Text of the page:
Transportation planners vote to move on 260

Chip Davis: "We are not only going to seek funding from the feds, we also want to take the conventional approach and get back on ADOT's five-year plan."

Chip Davis: "We are not only going to seek funding from the feds, we also want to take the conventional approach and get back on ADOT's five-year plan."

CAMP VERDE - Could it be? Is there is an agreement on State Route 260?

Three years ago, negotiations to widen the roadway between Camp Verde and the communities of the upper valley fell apart over the design, specifically over access along Camp Verde's eight-mile stretch of the road.

But on Wednesday, at a meeting of the Verde Valley Transportation Planning Organization (VVTPO), a group of community leaders agreed it was time to take a different tack in finding common ground.

Motivated by federal stimulus money, a timely visit by the State Transportation Board and deciding enough was enough, the VVTPO voted unanimously to work together as a united front.

"Actually we are taking a two-pronged approach," County Supervisor Chip Davis said. "We are not only going to seek funding from the feds, we also want to take the conventional approach and get back on ADOT's five-year plan."

On a motion by Camp Verde councilman Ron Smith, seconded by Cottonwood Mayor Diane Joens, the VVTPO agreed to refer a tentative agreement, in the form of a letter from Davis, to the valley's city and town councils.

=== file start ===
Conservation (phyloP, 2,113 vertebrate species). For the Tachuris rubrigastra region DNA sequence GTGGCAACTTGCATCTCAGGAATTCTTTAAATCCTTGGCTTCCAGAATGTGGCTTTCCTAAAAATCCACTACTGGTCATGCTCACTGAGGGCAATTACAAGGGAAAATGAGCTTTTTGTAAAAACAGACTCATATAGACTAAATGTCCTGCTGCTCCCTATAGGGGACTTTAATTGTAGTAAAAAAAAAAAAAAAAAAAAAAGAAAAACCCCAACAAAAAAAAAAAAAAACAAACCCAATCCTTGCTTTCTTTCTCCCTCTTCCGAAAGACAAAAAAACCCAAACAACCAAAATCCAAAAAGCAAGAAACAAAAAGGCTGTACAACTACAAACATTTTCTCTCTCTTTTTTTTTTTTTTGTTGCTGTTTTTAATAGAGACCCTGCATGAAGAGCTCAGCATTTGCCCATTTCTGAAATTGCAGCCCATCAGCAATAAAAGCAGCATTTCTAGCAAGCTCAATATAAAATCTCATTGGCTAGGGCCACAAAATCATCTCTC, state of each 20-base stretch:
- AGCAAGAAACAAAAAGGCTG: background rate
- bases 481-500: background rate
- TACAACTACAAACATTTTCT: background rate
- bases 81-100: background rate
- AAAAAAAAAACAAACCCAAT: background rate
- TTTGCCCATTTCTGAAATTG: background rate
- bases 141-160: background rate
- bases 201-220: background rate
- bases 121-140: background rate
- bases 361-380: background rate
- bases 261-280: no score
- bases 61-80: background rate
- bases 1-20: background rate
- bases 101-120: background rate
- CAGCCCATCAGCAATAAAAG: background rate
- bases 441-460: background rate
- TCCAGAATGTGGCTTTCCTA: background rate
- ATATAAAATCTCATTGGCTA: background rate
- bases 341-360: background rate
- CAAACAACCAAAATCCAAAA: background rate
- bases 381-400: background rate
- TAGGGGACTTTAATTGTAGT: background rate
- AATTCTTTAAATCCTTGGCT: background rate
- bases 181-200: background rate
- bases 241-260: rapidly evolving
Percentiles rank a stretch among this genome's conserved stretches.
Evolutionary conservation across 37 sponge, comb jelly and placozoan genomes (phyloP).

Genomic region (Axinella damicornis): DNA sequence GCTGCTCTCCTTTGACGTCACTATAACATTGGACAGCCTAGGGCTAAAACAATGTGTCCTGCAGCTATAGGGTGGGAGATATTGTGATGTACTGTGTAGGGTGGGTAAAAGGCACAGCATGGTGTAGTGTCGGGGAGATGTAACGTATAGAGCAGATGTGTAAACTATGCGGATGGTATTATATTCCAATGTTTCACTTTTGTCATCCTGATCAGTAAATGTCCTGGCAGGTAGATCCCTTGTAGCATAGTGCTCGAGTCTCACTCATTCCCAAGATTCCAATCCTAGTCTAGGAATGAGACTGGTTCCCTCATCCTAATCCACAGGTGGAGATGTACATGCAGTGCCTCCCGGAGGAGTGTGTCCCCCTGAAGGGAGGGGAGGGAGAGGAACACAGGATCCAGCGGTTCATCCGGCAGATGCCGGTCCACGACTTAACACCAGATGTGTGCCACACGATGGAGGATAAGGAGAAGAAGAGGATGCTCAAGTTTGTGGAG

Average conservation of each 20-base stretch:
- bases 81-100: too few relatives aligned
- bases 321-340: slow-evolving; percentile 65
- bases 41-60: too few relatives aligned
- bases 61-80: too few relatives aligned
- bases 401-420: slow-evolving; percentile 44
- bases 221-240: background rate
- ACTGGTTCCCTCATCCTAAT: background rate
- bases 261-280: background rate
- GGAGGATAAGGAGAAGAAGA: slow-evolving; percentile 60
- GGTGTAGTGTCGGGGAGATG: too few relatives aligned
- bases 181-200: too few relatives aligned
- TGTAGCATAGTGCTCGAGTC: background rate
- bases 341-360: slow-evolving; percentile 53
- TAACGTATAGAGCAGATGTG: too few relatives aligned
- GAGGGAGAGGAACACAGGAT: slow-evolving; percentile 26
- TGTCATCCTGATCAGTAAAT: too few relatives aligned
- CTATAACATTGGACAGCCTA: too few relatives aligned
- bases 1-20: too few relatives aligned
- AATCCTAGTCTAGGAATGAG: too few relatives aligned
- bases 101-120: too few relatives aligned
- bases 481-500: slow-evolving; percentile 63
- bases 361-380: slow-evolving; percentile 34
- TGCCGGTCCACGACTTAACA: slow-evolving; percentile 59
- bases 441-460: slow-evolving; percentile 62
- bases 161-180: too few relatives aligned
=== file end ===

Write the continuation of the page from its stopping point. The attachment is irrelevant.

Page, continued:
The tentative agreement in the letter states that intersections on the eight-mile stretch of SR260 passing through Camp Verde will be no less than a mile apart.

Should the intersection become less than a mile apart, it would trigger the pursuit of an alternative roadway running from Thousand Trails Road to the General Crook and Interstate 17 intersection.

"I honestly don't think it matters if we have six or eight intersections," Smith said. "The property owners along 260 and ADOT will come to agreements on access. And we have already endorsed the idea of backage roads."

Davis' letter asks that the valley councils, by resolution, establish the SR260 corridor-widening project as the most significant road improvement project in the region. The letter goes to Camp Verde, Cottonwood, Clarkdale, Jerome, Sedona and the Yavapai-Apache Nation

Davis plans to present the resolutions at the June 19 State Transportation Board meeting in Cottonwood.

The stimulus money from the federal government is being offered under a program labeled TIGER, or Transportation Investment, Generating Economic Recovery.

The program offers money to road projects that help stimulate economic activity in economically distressed areas.

The design of the roadway is 90 percent complete, which will be an advantage for the Verde Valley.

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